His first victim was cocktail waitress Debra Jackson, 29. She disappeared after taking a bus home from visiting a friend. Her body was found three days later, dumped in an alleyway under an old carpet. She’d been shot three times in the chest.
It was August 1985 and, at the time, the city of LA was struggling to cope with an epidemic of crime and drug addiction. Senseless killings were common and remained unsolved, especially if the victim was like Debra.
She was from a deprived area and had drugs in her system. People with that kind of background weren’t a priority for an already overstretched police force, and the Grim Sleeper took full advantage.
It would take years before anyone realised that Debra was the first victim of the most prolific serial killer California has ever seen, and three decades before he was caught and sentenced to death.
Lonnie Franklin Jr picked victims that society had forgotten about, and stalked the streets at his leisure. He was eventually convicted of murdering 10 women but a disturbing collection of photos means the case is far from closed. Just how many more women did he kill?
After Debra’s murder, more bodies were found dumped in alleyways, wrapped in old carpet, or stuffed in trash bags either partially dressed or naked. None had ID, but they’d all been choked or shot, and sexually assaulted.
Soon after Debra came Henrietta Wright, 35. She’d been shot twice and left in an alleyway under a mattress.
In January 1987, Barbara Ware, 23, was shot in the chest and dumped under a pile of rubbish.
In April, Bernita Sparks, 26, went to the shops and never came back. She was dumped in a bin after being strangled, beaten and shot.
Then the winter saw Mary Lowe, 26, killed on her way to a party.
In January 1988, Lachrica Jefferson, 22, was found dead with a napkin over her face with the word AIDS written on it. Alicia Alexander, 18, was killed on her way to the shops.
All the victims were African-American and from poor backgrounds. Some were prostitutes with addictions, while others were simply women out late at night, which made them easy targets.
It took years before the murders were even linked and, by then, the Grim Sleeper was well into his stride. His name was Lonnie David Franklin Jr and he was a city trash collector. The married dad-of-two had even worked as a garage attendant for the LA Police Department for a while.
Neighbours say he was friendly and always happy to help out. When he offered his victims a lift, they’d have been grateful. In November 1988, Enietra Washington climbed into a car with Lonnie. He shot her in the chest, raped her and pushed her out of the car. Incredibly, she survived.
Police knew they had a serial killer on their hands, but, from 1988, there appeared to be no more victims for almost 14 years which is what earned Lonnie the nickname the Grim Sleeper.
In March 2002, the body of 14-year-old Princess Berthomieux was found. DNA matched the previous victims and the Grim Sleeper was officially ‘awake’.
Valerie McCorvey, 35, was found dead in July 2003, and in 2007 Janecia Peters, 25, was shot in the back and thrown in a dumpster.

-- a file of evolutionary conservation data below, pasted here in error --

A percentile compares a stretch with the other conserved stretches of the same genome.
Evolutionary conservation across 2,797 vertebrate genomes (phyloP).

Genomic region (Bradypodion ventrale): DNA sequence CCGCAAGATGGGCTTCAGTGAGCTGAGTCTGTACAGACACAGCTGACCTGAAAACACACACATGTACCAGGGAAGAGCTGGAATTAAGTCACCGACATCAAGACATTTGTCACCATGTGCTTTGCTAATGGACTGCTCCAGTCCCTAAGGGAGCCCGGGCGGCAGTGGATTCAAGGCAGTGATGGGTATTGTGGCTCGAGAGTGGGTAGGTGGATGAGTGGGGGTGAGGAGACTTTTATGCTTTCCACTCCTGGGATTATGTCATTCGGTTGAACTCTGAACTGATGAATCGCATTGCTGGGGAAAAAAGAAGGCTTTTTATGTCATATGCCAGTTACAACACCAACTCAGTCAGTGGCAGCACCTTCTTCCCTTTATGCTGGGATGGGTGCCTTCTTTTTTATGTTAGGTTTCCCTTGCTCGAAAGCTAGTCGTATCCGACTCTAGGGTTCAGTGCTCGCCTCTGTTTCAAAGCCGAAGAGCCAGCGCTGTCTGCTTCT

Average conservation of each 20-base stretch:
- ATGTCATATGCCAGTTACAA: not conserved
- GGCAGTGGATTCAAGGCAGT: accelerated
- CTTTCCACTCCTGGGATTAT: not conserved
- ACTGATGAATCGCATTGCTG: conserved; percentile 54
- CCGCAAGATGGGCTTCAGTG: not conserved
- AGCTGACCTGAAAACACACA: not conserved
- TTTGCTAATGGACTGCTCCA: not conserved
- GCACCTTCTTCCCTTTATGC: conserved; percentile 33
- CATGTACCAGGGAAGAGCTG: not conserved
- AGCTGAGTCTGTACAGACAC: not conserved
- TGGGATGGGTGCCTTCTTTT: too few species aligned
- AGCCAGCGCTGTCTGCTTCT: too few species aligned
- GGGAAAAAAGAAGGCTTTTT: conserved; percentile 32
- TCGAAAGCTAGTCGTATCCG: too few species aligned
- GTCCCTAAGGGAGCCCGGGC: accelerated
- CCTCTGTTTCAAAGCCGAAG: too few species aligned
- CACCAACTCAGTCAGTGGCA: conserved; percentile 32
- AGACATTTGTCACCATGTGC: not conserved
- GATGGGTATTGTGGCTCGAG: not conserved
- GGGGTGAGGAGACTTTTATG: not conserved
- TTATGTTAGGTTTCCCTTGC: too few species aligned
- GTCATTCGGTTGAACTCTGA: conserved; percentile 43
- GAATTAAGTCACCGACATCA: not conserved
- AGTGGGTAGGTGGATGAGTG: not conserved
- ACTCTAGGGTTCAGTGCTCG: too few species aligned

By now, police had the technology they needed to link the victims with DNA evidence. A task force was created and the public were finally made aware of the serial killer’s reign over the city. There was outrage. How many lives could have been saved if the public had known?
A breakthrough came in 2010. DNA from the crime scenes was linked with DNA on the system. It belonged to Lonnie’s son, who was on record for weapon charges. All the bodies were found in a five-mile radius of Lonnie’s home, they just needed his DNA.
Investigators found out Lonnie was attending a party at a pizza restaurant. An undercover officer acted as a waiter and collected Lonnie’s leftover pizza crust and the cutlery he used. His DNA
was a match.
In July 2010, Lonnie, then 57, was arrested. His wife Sylvia stood by him.
Police released 180 photos of women that had been found in Lonnie’s home, hidden behind a wall.
Women were awake, while others looked unconscious or dead. It suggested there were far more victims than they knew about.
In February this year, Lonnie faced a jury. The defence tried to say there was reasonable doubt because of a potential second set of DNA found on some of the victims, but the evidence was overwhelming.
Enietra, who had survived the attack in 1988, took the stand and described being shot and sexually assaulted.
"That’s the person who shot me," Enietra said, pointing at Lonnie.
The jury were put through 11 weeks of gruesome evidence. Images of women’s half-naked bodies dumped in piles of rubbish women Lonnie knew society had neglected.
In the closing arguments, the prosecution made a powerful statement about the victims: "They suffered from the same frailties and the same imperfections that all humans do, and they had the same hopes and the same dreams for their futures that we all have."
In May this year, Lonnie, 63, was found guilty of murdering nine women and one teenage girl from 1985 to 2007. He was also convicted for the attempted murder of Enietra Washington.
A month later, the jury recommended the death sentence – a decision that will be formerly upheld by a judge. Lonnie had no reaction. As he left the courtroom, someone shouted "dead man walking".
Source: UK Mirror